Wellness checks are part of your cat’s annual vet checkup and may include things like vaccine boosters, physical exams, flea/tick treatment, and more. Don’t hesitate to schedule a wellness check more than once a year if you notice your cat acting out of the ordinary or showing symptoms that something might be amiss.

These exams go over the basics to give the vet a better understanding of how your cat is functioning. It can be useful in spotting abnormalities or figuring out what kind of further testing can be done to help your cat.

The head-to-tail checkup should also monitor for the possibility of dental diseases. Part of pet care is dental care. Besides at-home care, your vet may recommend your cat for a professional dental cleaning. 

These regular checkups are also great for calming your mind and easing anxiety you might have about your cat’s health.

Litter box problems

One of the most common reasons to take your cat to the vet outside of wellness exams is if they’re experiencing litter box problems. Whether your cat is urinating outside the litter box, making multiple trips to the litter box without using it, experiencing constipation, or more—get to your vet, stat!

Get a little help monitoring your cat’s litter box habits with a WiFi-enabled, self-cleaning litter box like Litter-Robot! The Whisker app allows you to view how often your cat is going to the litter box and compare it with recent usage stats. With Litter-Robot 4, you can also monitor your cat’s weight.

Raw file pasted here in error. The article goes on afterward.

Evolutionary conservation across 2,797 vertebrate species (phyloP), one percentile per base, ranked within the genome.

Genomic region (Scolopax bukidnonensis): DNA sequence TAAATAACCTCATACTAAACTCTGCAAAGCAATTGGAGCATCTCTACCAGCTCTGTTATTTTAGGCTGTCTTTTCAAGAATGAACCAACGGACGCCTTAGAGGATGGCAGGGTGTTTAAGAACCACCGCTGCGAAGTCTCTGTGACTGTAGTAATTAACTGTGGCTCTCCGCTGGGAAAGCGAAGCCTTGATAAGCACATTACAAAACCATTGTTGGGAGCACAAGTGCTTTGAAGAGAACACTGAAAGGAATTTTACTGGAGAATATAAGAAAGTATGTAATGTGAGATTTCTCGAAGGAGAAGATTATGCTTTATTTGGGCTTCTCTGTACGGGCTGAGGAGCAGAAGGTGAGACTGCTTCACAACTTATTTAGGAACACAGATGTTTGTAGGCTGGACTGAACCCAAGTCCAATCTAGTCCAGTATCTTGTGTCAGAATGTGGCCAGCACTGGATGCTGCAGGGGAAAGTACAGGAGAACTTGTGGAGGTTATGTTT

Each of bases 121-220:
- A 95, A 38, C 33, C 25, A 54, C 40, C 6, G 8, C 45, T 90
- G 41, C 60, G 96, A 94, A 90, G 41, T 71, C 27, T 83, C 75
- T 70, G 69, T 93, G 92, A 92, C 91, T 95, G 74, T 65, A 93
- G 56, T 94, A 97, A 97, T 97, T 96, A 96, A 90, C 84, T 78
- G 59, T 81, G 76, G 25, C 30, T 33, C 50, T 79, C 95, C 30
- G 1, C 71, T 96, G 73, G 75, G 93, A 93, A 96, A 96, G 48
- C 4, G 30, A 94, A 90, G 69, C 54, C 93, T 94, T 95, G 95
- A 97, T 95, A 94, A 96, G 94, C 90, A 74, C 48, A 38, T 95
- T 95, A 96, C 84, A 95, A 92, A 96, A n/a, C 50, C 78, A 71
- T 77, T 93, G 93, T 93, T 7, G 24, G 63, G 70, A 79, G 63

Vomiting or diarrhea

Most pet parents don’t realize that cat vomiting isn’t normal. If your cat is vomiting more than 1-2 times per month, it’s worth talking to your veterinarian to make sure it isn’t due to a medical condition. Additionally, if your cat is vomiting frequently, keep an eye out for how much water they are drinking because they’re more likely to become dehydrated. 

The same goes for diarrhea: If (slowly) transitioning your cat to a new type of cat food doesn’t help with diarrhea, it’s time to see your vet. 

Weight loss or not eating

If you lose a pound here and there, it’s no big deal. But if your cat loses a pound, it’s time to get the vet. Your cat losing weight could stem from many causes, some of which are easily treatable. Others, less so. Get to your vet right away because the sooner diagnosed, the sooner treated.

Similarly, if you notice your cat not eating for a couple of days, try to get to your vet ASAP. That’s because cats can only go a few days without eating before they can develop fatty changes in their liver. This is called hepatic lipidosis, which can be life-threatening if not treated. 


Unfortunately, obesity is common among house cats. If you can’t easily feel your cat’s ribs, view a clear waistline from above, or see a visible tummy tuck from the side, your cat may be overweight or obese.